outermost tail feathers only have a slight white patch 
on the inner web; beak brown above, yellow below; 
feet brown. 

According to Degland the female has the vertex and 
crop maroon; nape and mantle dull brown, with longi- 
tudinal black spots; face blackish grey; the maroon 
band on the neck very narrow; flanks shaded with 
olive, and marked with large brown spots; the feathers 
about the carpus whitish grey. 

My figure is taken from a Siberian specimen sent to 
me by the Rev. H. B. Tristram. It has also been figured 
by Gould, but the drawing represents too large a bird. 



Family FBINGILLIDyE. (Bonaparte.) 

Genus Emberiza. (Linnceus.) 


Emberiza chrysophrys. 

Emberiza chrysophrys, Pallas; Zoog. Eoss. Asiat., pi. 84, fig. 2. 

Selts; Faune Beige., pi. 4, fig. 1. 

" Degland; Tableau des Ois. du Nord de 

la France, et Cat. des Ois. observes en 

Europe; (in the Memoirs of the Society 

of Sciences, Arts, and Agriculture of 

Lille, 1831—1845.) Orn. Eur., p. 249. 

" Schlegel; Revue. 

Bonaparte ; Consp. Avium Europearum. 
Bruant a sourcils jaunes, Of the French. 
Gelbbrauiger Ammer, Of the Germans. 

Specific Characters. — A yellow superciliary band stretching be- 
yond the auditory orifices; beak straight. First primary as 
long as the fourth. Tail very much notched; the most lateral 
feather nearly white, spotted with brown only on the upper part 
of the internal web, and the under part of the external web; 
the following quill edged with white outside. Length about six 

This bird is an inhabitant of the north-east of Asia, 
and is occasionally found in those parts of Northern 
Europe contiguous thereto. Its occurrence in Europe, 

64 Yellow-browed bunting. 

is, however, accidental. One specimen was shot in the 
neighbourhood of Lille, in France, and is preserved in 
the museum of that town. 

Of the propagation and habits of this species I am 
sorry that I cannot refer to any authentic details. 

The following description is from Degland: — "The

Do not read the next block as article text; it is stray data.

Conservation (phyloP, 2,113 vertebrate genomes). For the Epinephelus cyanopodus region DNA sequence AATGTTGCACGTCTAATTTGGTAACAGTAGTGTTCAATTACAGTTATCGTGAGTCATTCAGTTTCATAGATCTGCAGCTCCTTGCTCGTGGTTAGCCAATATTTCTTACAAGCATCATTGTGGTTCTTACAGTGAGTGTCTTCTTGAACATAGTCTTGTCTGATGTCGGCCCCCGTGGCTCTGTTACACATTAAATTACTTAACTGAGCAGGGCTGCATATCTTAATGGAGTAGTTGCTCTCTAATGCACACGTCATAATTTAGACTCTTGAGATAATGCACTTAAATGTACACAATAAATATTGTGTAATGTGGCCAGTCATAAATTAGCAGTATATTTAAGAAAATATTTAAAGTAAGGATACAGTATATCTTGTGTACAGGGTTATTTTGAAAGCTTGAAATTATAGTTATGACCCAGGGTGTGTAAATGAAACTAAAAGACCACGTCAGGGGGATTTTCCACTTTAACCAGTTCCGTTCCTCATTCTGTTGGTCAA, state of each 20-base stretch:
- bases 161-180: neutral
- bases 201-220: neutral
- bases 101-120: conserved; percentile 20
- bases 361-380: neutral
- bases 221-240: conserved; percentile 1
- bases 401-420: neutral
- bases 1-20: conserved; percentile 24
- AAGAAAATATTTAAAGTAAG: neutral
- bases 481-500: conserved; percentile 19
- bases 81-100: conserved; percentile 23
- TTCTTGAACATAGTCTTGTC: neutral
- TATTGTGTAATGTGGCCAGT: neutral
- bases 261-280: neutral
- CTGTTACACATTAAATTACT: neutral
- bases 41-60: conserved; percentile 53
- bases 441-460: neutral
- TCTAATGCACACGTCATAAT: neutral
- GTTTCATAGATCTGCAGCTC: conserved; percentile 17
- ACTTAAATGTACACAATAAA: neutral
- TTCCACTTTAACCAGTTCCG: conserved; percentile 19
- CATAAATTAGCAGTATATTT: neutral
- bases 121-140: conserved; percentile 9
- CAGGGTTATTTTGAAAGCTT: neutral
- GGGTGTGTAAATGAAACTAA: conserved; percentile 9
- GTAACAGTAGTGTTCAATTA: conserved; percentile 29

male has the top of the head black, with a longitu- 
dinal white line along the middle, which mingles 
behind with a kind of half collar of the same colour; 
a large and long citron yellow band above each eye; 
upper parts of the body ferruginous brownish grey, 
darker in the middle of the feathers, which are russet 
on their borders; inferior parts grey white on the 
neck, with a kind of breast-plate on the crop of brown 
and russet feathers; the abdomen pure grey white, 
with small spots of brown at the base of the crop and 
on the flanks ; primaries brownish, bordered with russet 
outside. Tail quills brown, three-quarters of the most 
external white, with the end brown outside; the two 
next to the external have the distal half white. Beak 
and feet brownish; iris brown." 

It has been figured by Pallas, and by De Selys, in 
the Faune Beige, (1842,) vol. i, pi. 4, fig. 1. 




Family FRINGILLIDJE. (Bonaparte.) 

Genus Emberiza. ( 'Linnceus.J 


Emberiza pusilla. 

Emberiza pusilla, Pallas; Voy., 1776, Zoog., 42, No. 206. 

Gmelln; Syst., 1788. 

Schlegel; Kevue, 1844. 

Degland; Ornith. Eur., 1849. 

Bonapaste; Consp. Avium Eur., 1850. 
Bruant Nain, Of the Ekench. 

Ztoergammer, Oe the Germans. 

Specific Characters. — Occiput, cheeks, and part of throat fer 
ruginous, with two distinct, deep black, irregular bands, extending 
from the base of the upper mandible over each eye, to the 
nape, where they turn round, and in some specimens form a 
more or less complete collar round the neck, mingled with white 
or fawn-colour; throat more or less white, mingled with the 
ferruginous colour of the occiput and cheeks; base of the inner 
web of most external tail feather white, that of the second the 
same, but only half as wide; first and third primaries of nearly 
equal length, the second the longest in the wing. Length of 
male five inches and three-tenths; carpus to tip three inches; 
tail two inches and a half; beak two-fifths of an inch; tarsus 
seven-tenths of an inch. Female a little less. 

The Little Bunting is the last of the closely-allied 



forms which inhabit the northern parts of Russia and 
Eastern Siberia; and it will also close my list of this 
interesting genus. It lives and breeds in the neigh- 
bourhood of Archangel, and has been taken frequently, 
according to Blasius, in Central Europe. The specimen 
from which Schlegel drew his lengthened description 
in the Revue Critique, was captured in the neighbour- 
hood of Leyden, on the 18th. of November, 1842. It 
is included by Professor Blasius and Herr Gatke 
among the birds found in Heligoland. It is- said by 
Pallas to be very common in the Daouria, and is re- 
ported by Mr. P. Swinhoe, as occurring in occasional 
flocks in Amoy (China) during the winter.— (Ibis, vol. 
ii, p. 61.) 

It is hardly necessary to enter into any discussion about 
the specific identity of this bird, after the very clear 
and convincing remarks of Professor Blasius, which I 
published in the notice of E. rustica. M. De Selys- 
Longchamps expressed a doubt, in a letter to Degland,